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Noemi Di Segni (UCEI): “Resist terror with courage. We cannot afford another Auschwitz”

Pope Francis’ visit to the concentration camps in Poland. Noemi Di Segni, newly-elected president of the Union of Italian Jewish Communities (UCEI), spoke of how the Jewish people have managed to go on with life despite the terrorist threat. “In a land that saw torment and despair, silent prayer is deeply touching”, she said. “The Pope’s compelling voice will manage to awaken quiescent consciences. Auschwitz is the annihilation of all values. We cannot afford another Auschwitz with different actors. Our hearts are directed towards him, participating in his prayer.”

 

 

“We are facing a danger. We should be able to recognize it and contain it as much as possible, at the same time we must go on with our life. We must live. “Living” is what is most important. Noemi Di Segni, 47, is the new president of the Union of Italian Jewish Communities (UCEI). Born in Jerusalem, grown up in Rome, her letter to Pope Bergoglio ahead of his visit to Auschwitz and Birkenau concentration camps was one of her first official messages. The Pope’s decision to remain in silence is “an extremely powerful message – she promptly remarked – in a land that saw torment and despair, silent prayer is deeply touching. The Pope’s compelling voice will manage to awaken quiescent consciences. Auschwitz is the annihilation of all values. We cannot afford another Auschwitz by different perpetrators. Our hearts are directed towards him, participating in his prayers.” Di Segni took office during one of the hottest summers in the recent past. The massacre in Nice, the murderous madness of an eighteen-year-old in Munich, the atrocious homicide of the priest in Rouen, slaughtered while celebrating Mass.

Jews have had to learn to live with terror. How does life go on under constant danger?

Indeed, terrorism, anti-Semitism and hatred have been escalating throughout Europe. The Jewish people have developed a kind of DNA from time immemorial, which has enabled us to detect danger. Children in Jewish schools have grown used to seeing security guards controlling the premises.

You grow up in the awareness of danger, yet this awareness is compensated by the desire to live; to move forward, to go out, to run.

What occurs in practice?

A conscious– or perhaps unconscious – effort to transmit security measures to our offspring, to help them develop the talent to identify signs of alarm and take preventive measures, for example when entering public places. In Israel controls in shops or department stores are part of every day life, thus you slowly grow used to this invasion of privacy: we renounced this dimension in exchange for security. The question is

that until some time ago this condition only involved the Jews. Now it’s no longer only about us. We no longer need others to understand us for it has now become everyone’s problem.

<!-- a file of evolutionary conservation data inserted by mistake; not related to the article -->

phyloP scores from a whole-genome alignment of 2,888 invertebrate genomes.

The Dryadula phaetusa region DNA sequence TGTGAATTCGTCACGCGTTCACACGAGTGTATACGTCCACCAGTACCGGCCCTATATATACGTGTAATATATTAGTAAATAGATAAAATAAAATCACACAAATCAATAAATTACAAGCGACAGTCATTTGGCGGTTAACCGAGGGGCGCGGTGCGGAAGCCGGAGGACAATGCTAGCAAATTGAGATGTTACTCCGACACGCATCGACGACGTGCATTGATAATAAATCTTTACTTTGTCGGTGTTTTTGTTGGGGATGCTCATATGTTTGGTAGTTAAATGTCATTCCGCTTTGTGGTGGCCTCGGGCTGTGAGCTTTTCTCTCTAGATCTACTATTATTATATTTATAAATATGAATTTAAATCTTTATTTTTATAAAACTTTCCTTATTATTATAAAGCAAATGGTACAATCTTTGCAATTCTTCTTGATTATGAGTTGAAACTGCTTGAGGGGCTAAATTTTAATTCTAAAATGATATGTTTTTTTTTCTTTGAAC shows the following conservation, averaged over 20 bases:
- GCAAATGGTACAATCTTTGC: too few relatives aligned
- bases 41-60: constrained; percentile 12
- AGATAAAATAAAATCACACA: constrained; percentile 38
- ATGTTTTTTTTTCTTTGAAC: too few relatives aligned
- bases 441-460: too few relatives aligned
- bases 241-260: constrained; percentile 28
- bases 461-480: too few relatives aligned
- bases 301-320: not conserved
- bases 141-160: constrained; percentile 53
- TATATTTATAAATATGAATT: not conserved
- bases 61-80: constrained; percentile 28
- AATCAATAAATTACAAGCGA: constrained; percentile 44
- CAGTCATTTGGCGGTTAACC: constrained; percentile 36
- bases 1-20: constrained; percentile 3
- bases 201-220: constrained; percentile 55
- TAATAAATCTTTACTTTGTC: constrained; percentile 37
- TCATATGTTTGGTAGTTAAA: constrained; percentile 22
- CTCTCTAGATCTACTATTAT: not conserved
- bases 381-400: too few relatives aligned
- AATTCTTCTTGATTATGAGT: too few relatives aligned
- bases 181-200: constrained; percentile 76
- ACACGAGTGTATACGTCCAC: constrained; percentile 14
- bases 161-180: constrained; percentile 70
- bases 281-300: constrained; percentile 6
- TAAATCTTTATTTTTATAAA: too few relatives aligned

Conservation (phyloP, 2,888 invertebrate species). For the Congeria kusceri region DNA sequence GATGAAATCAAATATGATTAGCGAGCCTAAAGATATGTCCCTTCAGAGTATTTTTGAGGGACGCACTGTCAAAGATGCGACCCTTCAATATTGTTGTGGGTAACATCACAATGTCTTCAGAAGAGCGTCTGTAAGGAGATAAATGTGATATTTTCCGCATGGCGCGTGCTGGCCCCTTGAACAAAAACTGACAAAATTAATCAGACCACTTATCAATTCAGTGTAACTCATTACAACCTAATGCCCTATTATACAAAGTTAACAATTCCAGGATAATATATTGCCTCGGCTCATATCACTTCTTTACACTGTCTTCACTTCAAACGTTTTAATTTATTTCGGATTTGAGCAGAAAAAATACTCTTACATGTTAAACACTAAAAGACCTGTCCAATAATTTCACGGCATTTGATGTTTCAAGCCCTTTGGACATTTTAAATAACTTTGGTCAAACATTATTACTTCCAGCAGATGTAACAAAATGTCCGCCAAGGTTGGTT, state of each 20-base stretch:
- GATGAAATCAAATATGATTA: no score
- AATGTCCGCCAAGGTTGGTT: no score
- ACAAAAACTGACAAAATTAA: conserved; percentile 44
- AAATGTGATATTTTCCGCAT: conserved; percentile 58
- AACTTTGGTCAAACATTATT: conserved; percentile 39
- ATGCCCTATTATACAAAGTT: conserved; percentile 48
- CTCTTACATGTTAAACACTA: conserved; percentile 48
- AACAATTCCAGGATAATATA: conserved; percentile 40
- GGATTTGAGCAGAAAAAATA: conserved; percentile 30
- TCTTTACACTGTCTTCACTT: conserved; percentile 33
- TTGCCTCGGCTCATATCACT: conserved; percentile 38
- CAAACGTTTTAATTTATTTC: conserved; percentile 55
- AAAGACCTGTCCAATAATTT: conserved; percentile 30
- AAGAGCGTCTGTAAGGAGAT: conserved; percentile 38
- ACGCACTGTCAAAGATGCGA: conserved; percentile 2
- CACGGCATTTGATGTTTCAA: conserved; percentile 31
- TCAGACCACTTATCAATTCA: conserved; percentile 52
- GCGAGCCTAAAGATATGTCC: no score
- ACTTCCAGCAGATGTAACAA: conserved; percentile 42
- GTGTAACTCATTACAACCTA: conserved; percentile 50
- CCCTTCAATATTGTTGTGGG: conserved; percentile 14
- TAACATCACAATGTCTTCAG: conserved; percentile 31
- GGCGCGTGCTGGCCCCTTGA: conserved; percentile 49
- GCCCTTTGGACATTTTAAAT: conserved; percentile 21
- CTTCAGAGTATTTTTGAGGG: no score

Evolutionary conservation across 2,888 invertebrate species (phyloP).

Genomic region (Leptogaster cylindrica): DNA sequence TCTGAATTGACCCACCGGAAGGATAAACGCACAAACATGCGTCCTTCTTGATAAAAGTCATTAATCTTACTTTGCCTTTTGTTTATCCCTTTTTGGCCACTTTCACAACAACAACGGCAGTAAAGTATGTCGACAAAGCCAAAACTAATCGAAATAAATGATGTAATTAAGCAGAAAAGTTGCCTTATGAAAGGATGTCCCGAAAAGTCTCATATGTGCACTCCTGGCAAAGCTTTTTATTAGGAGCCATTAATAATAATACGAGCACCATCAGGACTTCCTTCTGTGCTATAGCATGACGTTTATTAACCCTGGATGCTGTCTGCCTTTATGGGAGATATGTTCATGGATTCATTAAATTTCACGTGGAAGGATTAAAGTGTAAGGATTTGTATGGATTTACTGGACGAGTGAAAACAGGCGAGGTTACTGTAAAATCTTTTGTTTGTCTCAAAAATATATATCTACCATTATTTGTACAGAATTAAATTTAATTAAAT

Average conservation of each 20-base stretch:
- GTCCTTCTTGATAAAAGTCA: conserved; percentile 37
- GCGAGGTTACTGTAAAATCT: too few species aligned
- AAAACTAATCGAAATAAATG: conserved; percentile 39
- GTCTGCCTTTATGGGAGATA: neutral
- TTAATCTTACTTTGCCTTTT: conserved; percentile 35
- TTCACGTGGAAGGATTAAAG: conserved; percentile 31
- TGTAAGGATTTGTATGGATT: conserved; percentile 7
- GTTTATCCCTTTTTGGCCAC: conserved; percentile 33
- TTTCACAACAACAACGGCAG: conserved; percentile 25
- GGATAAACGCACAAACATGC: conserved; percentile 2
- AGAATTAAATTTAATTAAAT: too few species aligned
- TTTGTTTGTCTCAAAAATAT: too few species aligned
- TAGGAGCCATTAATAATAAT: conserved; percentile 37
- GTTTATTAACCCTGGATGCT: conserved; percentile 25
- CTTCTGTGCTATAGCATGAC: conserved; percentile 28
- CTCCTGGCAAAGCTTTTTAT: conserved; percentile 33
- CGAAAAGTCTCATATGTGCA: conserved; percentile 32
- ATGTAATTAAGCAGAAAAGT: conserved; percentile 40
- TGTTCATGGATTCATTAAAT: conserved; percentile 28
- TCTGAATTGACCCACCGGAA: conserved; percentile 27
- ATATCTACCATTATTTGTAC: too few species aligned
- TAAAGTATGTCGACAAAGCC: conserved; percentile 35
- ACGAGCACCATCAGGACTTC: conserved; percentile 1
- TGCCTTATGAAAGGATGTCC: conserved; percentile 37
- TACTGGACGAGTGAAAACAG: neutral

Some speak of the “Israelisation” of Europe. How do you view this analysis?

This newly-conceived term effectively encompasses the fact of being attacked, of being attacked anywhere, in department stores and on the street, by anyone: children, women, or old people alike. However, the reality of Israel is evidently more complex and elaborate. But I believe that it effectively portrays a life experience that is helpless before this threat.

No security measure can prevent hate speech from being expressed through mass murder. We all face this situation alone.

The government can step up intelligence measures, but ultimately, the realm of true confrontation and conflict is the cultural realm.

In which way?

When facing an attack fear leads to hatred and hatred escalates quickly. Educational initiatives for the promotion of mutual respect, diversity, inclusion, trust, identifying and avoiding extremist drifts, are crucial. But as we all know they take time, perhaps even years. So we are facing a situation whereby hatred spreads at a much faster pace than the educational measures aimed at its containment.

What then?

Institutions, educators and families have a huge responsibility. Also religious leaders can give a great contribution. The Pope is an example. For thousands of years religion played a fundamental role when facing historical drifts. Today we need to ensure that religions bring peace and positive values.

But this requires renewed rigour: it’s hard to govern our feelings, not the things we say.

What is in store for us?

A third world war is underway. It’s a war that doesn’t deploy weapons or tanks; it’s not the war we studied in history books. This war is being waged in unprecedented ways. It uses the weapon of social networks, the power of psychology, the force of words. We are facing an epoch of a declared war that intends to annihilate our core values. That’s why we have to be brave enough to acknowledge what is happening and be prepared. I firmly believe that through unity, and especially if we are united, if religions are united, obviously including Muslims, we will manage to reaffirm our values within our diversity: an all-encompassing resistance, with courage and awareness. And no one can back out. We are all involved.

 

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